The assay for heparin involves simultaneously performing a standard blood clotting test on two aliquots of a blood sample. Before or during this test one of the two aliquots must be treated with heparinase. The difference between the two measurements is a direct measure of the amount of heparin in the blood sample, and the precise amount of heparin can be estimated from a standard curve, as shown in the drawing.
Treatment with heparinase involves gently mixing a blood sample with an excess of heparinase, in solid form or in solution. For example, an assay kit may be provided which includes a syringe containing heparinase powder; the blood sample may be sucked into the syringe, and the syringe inverted gently for ten seconds. This process can be performed at room temperature (15°-25° C.).
Whole human blood, from eight volunteers, was heparinized ex-vivo with three units of heparin per cm-3 and kept at 37° C. An ACT test was performed on a 2 cm3 aliguot of each blood sample and, at the same time, a 2 cm3 aliquot of each blood sample was drawn into a syringe containing 162 μg (47 units) of dialyzed and lyophilized heparinase, mixed by gently inverting the syringe for ten seconds, and an ACT test performed on the sample (the HACT test). The ACT and HACT tests were performed using a Hemochron 400 apparatus (International Technidyne Corp.). The results are shown below:
__________________________________________________________________________Test Blood 1 2 3 4 5 6 7 8 MEAN & S.D.__________________________________________________________________________ACT control 93 101 92 111 107 112 94 102 101.5 +/- 8.0HACT control 113 86 99 100 87 126 95 98 100.5 +/- 13.3ACT heparin 701 798 459 652 404 517 643 638 601.5 +/- 131.2HACT heparin 118 118 115 116 116 130 102 115 116.2 +/- 7.8__________________________________________________________________________
The ACT and HACT controls contained no heparin and gave similar results in the ACT test. In contrast, the heparin-containing samples, without heparinase treatment, showed greatly prolonged clotting times. After heparinase treatment these samples had clotting times which were much lower, but greater than the controls. The difference between the HACT control results and the HACT heparin results may reflect the presence of non-heparin blood clotting factors.
In order to determine the specificity of the HACT test the above assay was repeated with the addition of citrate to some tubes. An excess of citrate (15 mg) was added to each tube and the blood then partially recalcified with 1 ml of 0.1% CaCl2, to provide a partial but measureable coagulation defect. This addition simulates a lack of calcium in the blood, and is unrelated to the level of heparin. A characteristic result is shown below:
______________________________________ ACT citrate/ HACT citrate/ACT control ACT citrate heparin heparin______________________________________98 sec 216 sec 653 sec 299 sec______________________________________
These results show that the presence of citrate in the blood increases the ACT result, even in the absence of heparin. The HACT test overcomes this problem since the level of heparin is determined as the difference between the ACT and HACT results, i.e. 424 (653-229) secs. This figure can be used as an accurate measure of heparin level. Note that the assay results were obtained rapidly (within 11 minutes)--a critical factor when treatment to remove heparin may be required.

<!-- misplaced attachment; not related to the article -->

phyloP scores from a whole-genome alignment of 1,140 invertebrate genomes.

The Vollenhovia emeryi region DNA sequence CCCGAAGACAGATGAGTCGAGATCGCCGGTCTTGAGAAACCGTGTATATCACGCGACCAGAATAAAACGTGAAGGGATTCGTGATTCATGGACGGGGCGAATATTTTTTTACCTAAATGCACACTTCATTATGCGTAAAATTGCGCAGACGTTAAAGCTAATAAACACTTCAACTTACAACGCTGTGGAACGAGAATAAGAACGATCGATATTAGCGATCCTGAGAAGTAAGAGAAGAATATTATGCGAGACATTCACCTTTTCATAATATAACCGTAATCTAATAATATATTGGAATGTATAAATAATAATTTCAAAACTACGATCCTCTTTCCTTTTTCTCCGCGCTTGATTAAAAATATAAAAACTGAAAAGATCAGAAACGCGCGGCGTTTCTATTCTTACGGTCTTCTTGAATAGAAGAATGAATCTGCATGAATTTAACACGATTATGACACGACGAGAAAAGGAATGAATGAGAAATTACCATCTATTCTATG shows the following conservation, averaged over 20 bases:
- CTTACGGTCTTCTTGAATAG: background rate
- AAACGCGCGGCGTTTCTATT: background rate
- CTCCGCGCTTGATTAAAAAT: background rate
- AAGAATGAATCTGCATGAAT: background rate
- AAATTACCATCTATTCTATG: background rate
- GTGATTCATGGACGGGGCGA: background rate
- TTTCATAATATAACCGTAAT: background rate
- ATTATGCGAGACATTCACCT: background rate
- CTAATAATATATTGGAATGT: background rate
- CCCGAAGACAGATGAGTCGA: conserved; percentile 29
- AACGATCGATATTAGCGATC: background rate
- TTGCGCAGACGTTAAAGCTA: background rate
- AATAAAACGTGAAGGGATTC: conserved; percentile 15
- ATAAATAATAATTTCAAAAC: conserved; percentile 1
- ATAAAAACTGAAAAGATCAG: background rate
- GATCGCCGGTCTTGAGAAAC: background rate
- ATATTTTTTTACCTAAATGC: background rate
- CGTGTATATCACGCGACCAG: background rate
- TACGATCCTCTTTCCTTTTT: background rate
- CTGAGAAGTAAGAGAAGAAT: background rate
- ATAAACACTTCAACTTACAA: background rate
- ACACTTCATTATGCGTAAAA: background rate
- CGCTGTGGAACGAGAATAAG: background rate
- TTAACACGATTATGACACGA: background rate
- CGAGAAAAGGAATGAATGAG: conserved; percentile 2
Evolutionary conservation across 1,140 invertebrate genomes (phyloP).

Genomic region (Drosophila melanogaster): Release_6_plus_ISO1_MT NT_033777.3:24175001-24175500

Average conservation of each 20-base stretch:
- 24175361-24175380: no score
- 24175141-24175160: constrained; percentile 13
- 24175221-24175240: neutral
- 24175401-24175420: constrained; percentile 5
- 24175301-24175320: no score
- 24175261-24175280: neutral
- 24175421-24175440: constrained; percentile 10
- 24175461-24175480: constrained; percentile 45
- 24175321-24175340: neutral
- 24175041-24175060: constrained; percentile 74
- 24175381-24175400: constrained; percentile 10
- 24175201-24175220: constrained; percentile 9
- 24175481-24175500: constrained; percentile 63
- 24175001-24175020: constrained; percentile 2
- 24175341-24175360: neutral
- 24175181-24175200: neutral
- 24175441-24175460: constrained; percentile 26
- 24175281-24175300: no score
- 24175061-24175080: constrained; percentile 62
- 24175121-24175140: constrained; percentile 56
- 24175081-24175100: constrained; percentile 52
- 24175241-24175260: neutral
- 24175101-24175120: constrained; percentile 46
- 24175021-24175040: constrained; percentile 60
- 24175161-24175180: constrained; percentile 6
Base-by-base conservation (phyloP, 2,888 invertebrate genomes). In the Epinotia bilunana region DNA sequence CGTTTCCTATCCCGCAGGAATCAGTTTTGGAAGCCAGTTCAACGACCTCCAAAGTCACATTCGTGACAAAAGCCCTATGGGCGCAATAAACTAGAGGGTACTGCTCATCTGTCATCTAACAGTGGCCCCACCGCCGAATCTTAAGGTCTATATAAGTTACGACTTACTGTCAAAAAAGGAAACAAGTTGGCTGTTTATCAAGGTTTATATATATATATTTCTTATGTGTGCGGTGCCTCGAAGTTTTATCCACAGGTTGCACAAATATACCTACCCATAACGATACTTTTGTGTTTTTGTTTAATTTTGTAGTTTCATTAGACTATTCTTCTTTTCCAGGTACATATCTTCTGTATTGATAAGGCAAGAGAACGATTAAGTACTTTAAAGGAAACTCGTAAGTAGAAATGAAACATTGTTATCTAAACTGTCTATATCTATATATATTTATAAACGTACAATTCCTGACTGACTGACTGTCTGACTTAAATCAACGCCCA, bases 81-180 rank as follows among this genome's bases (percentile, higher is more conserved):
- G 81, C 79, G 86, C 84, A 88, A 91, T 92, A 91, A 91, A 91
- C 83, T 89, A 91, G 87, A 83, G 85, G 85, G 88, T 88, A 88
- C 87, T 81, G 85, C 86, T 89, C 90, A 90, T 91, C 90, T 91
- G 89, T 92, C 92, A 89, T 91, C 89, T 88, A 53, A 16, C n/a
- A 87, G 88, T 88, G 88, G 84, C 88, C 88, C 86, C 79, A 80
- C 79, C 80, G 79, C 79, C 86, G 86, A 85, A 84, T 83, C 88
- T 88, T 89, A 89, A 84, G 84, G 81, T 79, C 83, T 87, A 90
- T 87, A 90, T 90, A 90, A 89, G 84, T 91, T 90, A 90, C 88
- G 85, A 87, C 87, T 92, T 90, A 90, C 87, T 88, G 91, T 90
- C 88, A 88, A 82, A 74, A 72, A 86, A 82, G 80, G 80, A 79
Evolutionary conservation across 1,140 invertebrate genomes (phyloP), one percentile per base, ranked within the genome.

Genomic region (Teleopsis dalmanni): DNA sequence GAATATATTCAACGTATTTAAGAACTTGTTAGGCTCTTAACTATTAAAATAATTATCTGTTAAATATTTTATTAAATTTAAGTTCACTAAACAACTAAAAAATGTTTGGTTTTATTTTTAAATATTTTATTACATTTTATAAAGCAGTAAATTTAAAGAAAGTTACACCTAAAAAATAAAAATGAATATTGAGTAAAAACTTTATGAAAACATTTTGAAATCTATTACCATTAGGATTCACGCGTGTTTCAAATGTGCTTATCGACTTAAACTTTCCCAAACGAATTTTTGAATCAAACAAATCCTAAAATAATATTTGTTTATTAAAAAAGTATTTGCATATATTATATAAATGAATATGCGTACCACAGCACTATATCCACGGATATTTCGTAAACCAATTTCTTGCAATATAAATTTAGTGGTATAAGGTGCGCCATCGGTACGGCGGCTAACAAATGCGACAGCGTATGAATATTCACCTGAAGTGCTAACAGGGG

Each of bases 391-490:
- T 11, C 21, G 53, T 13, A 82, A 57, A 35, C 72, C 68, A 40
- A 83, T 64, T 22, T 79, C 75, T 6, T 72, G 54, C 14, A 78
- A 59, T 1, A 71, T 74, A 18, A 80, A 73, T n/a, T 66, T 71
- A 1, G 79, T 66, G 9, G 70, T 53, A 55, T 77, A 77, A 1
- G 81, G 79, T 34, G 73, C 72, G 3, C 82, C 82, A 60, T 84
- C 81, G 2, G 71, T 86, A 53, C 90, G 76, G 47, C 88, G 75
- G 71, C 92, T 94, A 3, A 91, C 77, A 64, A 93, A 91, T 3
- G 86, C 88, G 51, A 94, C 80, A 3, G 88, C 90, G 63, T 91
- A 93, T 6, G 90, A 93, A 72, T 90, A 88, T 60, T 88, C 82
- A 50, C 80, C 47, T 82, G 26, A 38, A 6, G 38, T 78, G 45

The results of the above assay are shown in the drawing. The solid line represents a standard curve estimated from assays performed to relate the HACT/ACT test result to heparin concentration. In the above citrate assay the ACT result was 653 seconds. If a physician regarded this value as representative of actual heparin concentration then he would add an equivalent amount of protamine (5 units) to neutralize the heparin. The HACT result gave a value of 229 seconds, the difference being 424 seconds (shown as solid circle on the drawing). This value corresponds to a considerably lower amount of heparin (3 units) in the blood. Thus without the HACT result the physician would add an almost 70% excess of protamine, possibly compromising the patient. This overestimation of heparin concentration would be repeated, if the results of later ACT tests are used to estimate heparin concentration, since the addition of even an excess of protamine will not bring the ACT value to a normal level when its elevated level is not caused by heparin but by other factors which are not removed by protamine. The HACT test allows the physician to specifically treat the heparin-caused effect and to be aware of the non-heparin effect.
This assay is of use to physicians treating many patients, particularly children, suffering from complications of systemic anticoagulation during haemodialysis, extracorporeal membrane oxygenation, and cardiopulmonary bypass. It is also of use in any other situation in which it is important to know the level of heparin.
The heparinase need not be used as a lyophilized powder within a syringe but can be used in solution as a liquid and in a kit comprising any readily available apparatus or system such as test tubes, or even automated machines which can dispense the enzyme as required; similarly the enzyme can be immobilized onto beads or filters and used in this form to treat blood samples before the ACT/ HACT test. The simultaneous measurement of blood clotting times of heparinase-treated and -untreated samples is not essential but gives more accurate results than if the measurements are made some time apart. Similarly, the heparinase can be added at the time of measurement rather than immediately prior to measurement of the blood clotting time.
Other embodiments are within the following claims.